The views, opinions and positions expressed by these authors and blogs are theirs and do not necessarily represent that of the Bioethics Research Library and Kennedy Institute of Ethics or Georgetown University.

Bioethics Blogs

Ethics Committees Should Have Standards in Preparing New Members

Guest Post: Danish Zaidi and Jennifer Kesselheim
Paper: Assessment of orientation practices for ethics consultation at Harvard Medical School-affiliated hospitals

Ethics advisory committees (EACs), or clinical ethics committees, fulfill an important role in hospitals, providing ethics consultation, contributing to hospital-wide policies, and educating staff on ethical dimensions of medical practice. Our study built upon a central question: what qualifies one to serve on these sorts of committees? It’s a question with added relevance to us as authors: Danish Zaidi was part of the inaugural class of the Harvard Medical School Master of Bioethics program and Jennifer Kesselheim is an EAC co-chair and the founding director of the Harvard Medical School Master of Medical Sciences (MMSc) in Medical Education program. We studied how EACs recruit and educate members of their committees. In particular, what orientation practices were use in educating new members of EACs and how did members perceive confidence were member in fulfilling their duties on the other end of their “orientation”?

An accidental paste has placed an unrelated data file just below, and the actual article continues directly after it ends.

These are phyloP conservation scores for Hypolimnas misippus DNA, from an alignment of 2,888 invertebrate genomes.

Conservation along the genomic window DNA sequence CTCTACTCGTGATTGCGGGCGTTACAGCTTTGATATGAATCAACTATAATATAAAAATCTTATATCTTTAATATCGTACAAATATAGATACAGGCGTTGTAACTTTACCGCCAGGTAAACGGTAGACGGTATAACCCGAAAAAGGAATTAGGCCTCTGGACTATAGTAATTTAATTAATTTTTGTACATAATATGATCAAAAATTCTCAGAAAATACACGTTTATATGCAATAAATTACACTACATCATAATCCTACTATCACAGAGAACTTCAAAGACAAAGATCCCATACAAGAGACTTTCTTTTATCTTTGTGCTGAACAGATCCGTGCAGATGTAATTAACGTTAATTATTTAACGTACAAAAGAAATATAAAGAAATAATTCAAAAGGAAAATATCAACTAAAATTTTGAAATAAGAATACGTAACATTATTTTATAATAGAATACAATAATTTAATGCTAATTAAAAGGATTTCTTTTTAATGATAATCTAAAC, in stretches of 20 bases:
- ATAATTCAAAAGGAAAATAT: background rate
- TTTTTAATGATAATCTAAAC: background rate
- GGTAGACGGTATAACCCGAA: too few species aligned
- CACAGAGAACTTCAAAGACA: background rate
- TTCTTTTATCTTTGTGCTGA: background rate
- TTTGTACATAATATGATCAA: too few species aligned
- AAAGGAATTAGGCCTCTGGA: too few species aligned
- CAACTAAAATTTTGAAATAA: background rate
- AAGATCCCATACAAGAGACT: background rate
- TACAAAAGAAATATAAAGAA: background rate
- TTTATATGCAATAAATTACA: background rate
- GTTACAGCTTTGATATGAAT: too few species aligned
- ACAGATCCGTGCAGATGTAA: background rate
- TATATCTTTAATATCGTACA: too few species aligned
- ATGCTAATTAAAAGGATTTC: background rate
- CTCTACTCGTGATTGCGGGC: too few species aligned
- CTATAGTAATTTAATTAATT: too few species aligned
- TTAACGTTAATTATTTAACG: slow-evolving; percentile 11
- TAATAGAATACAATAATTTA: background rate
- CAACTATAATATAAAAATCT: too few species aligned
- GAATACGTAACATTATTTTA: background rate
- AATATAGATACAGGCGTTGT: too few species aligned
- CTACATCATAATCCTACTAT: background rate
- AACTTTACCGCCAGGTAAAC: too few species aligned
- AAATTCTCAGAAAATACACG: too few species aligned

In recent years, the American Society for Bioethics & Humanities (ASBH) has made efforts to improve and standardize practices in ethics consultation across medical institutions. The ASBH has published two foundational books regarding ethics consultation and recently their Board of Directors approved the development of a healthcare ethics consultation (HCEC) certification program. Such efforts allude to a desire for standards in ethics consultation. As such, we turned to the ASBH Core Competencies in Healthcare Ethics Consultation to identify areas that we felt committee members should have familiarity with, using these competencies as metrics to develop our survey instrument.